SpaceX’s Inspiration4 mission landed safely on the coast of Florida on Saturday night after completing its first-ever civil earth orbit journey. Including Sam Adams and Martin Guitars, the three-day space trip aims to raise US$200 million for the St. Jude Children’s Research Hospital, which is equivalent to raising money for very expensive space rides in emerging markets.In fact, the task is It is not surprising that there are brand opportunities, because private space launches are already large-scale streaming and media events.
Jared Isaacman, the billionaire founder and CEO of e-commerce company Ship4Payments, funded this well-known trip. The crew also includes the pilot of the mission, Sian Proctor, professor of geology; Hayley Arsenal, St. Jude Physician Assistant; with Chris Sebrowski, An engineer Won his ticket in the lotteryPassengers are not professional astronauts, they rely on SpaceX’s autonomous Crew Dragon capsule to ensure the smooth progress of the mission.
The Inspiration4 space capsule took off after 8pm Eastern Time on September 15 and was launched into space by SpaceX’s Falcon 9 rocket, and then entered the Earth’s orbit about 80 miles from the International Space Station (ISS).After about three days of zero gravity and magnificent views-not to mention ukulele performances and Video call with St. Jude patients — The crew safely returned to Earth. In late September, Netflix will release the long-form finale of the five-part reality TV series about the mission. (The first four episodes of the show are already available, Netflix Streaming Publish on its YouTube page. )
The mission also involves payloads of various equipment and collectibles, including goods that can now be purchased through charity auctions.These items range from space-themed watches made by IWC to stuffed rocket ship toys based on animated characters from the Netflix series Space racer. There is one $2,000 Martin Guitar Ukulele Sembroski played on the boat.
Sam Adams, the official beer maker of Inspiration4, also arranged 66 pounds of hops into space, and will brew beer with them after the mission is completed (the beer will be available later in the fall).Perhaps the strangest item is the large number of irreplaceable tokens stored on the iPhone, including NFT recording of a Kings of Leon song This became the first music NFT played in space. Bidding for these items began on Thursday, and the auction will end in November.After the mission, SpaceX CEO Elon Musk Say in tweet He will donate $50 million to St. Jude to ensure that the Inspiration4 mission can achieve its fundraising goals.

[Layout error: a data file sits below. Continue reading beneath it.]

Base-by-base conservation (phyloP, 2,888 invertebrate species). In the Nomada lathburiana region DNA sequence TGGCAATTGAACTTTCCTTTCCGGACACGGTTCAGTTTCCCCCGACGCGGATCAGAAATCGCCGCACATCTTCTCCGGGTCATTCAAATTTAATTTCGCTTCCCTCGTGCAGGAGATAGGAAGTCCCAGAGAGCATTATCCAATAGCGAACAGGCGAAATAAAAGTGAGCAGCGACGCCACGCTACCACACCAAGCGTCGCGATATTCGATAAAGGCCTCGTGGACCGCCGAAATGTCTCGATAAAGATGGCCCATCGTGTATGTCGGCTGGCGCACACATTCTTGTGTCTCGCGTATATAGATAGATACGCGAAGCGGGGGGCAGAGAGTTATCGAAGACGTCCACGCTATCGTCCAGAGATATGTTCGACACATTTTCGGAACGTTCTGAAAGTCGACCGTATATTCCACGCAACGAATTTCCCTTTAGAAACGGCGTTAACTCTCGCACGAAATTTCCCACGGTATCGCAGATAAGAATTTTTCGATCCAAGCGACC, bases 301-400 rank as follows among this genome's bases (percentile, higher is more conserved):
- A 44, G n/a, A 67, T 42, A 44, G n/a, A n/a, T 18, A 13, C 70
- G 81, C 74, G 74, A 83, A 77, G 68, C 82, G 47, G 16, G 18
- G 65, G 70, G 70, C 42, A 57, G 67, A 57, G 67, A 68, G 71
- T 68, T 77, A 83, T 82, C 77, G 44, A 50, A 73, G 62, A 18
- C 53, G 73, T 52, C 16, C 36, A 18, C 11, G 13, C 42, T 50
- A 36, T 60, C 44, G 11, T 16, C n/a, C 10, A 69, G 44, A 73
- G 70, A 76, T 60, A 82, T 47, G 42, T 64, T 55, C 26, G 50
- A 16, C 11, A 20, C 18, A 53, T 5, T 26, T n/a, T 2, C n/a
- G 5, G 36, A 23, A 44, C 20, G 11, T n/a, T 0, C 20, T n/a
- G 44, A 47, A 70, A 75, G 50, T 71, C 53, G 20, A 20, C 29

Although the sale of things that have been in space is not new, it is about to become more common. NASA is a government agency overseen by Congress that has traditionally restricted the commercialization of space missions. But with the increase in the number of non-NASA space flights, the opportunities for space commodity and product implantation are also increasing. Now, because commercial aerospace companies do not necessarily operate under strict NASA restrictions, they are competing for new marketing opportunities in the universe: sending products to space and then selling them back to Earth.
A brief history of space commodities
NASA itself does not usually sell items that have been in space, but items from past NASA missions have entered the market. At the same time, astronauts are civil servants. Before they retire from government work, the law does not allow personal profit from their positions, restricting when they can sell any personal belongings they are allowed to carry on missions. Other valuables that enter space during NASA missions are usually provided to museums or, in rare cases, sold by the government.
Some of the most noticeable items have travelled to and from space and returned before being sold to the public Gemini, Apollo and Mercury Project, Some of them happened to save equipment from their tasks.
Regulations on what astronauts can keep from these initial missions Equivalent to a verbal agreement At the time, this led to some disputes about who owns the rights of these cultural relics. But in 2012, President Obama signed a bill confirming that these astronauts do indeed have ownership. In many of these souvenirsNow, these items are expensive: a bag from the Apollo 11 mission that Neil Armstrong used to carry lunar dust samples Sold at Sotheby’s for US$1.8 million in 2017.
NASA also has strict regulations on advertising or endorsement products, and it hardly uses products with brands or images.Although the various signs of the space agency appear from Vans shoes arrive Forever 21 tops, The images are usually in the public domain, which means they are free for anyone to use.
Cassandra Hatton, Sotheby’s global head of science and popular culture, worked with astronauts in souvenir auctions. “The reason they flew in the first place-there was no commercial purpose behind them. Their value does have historical significance.”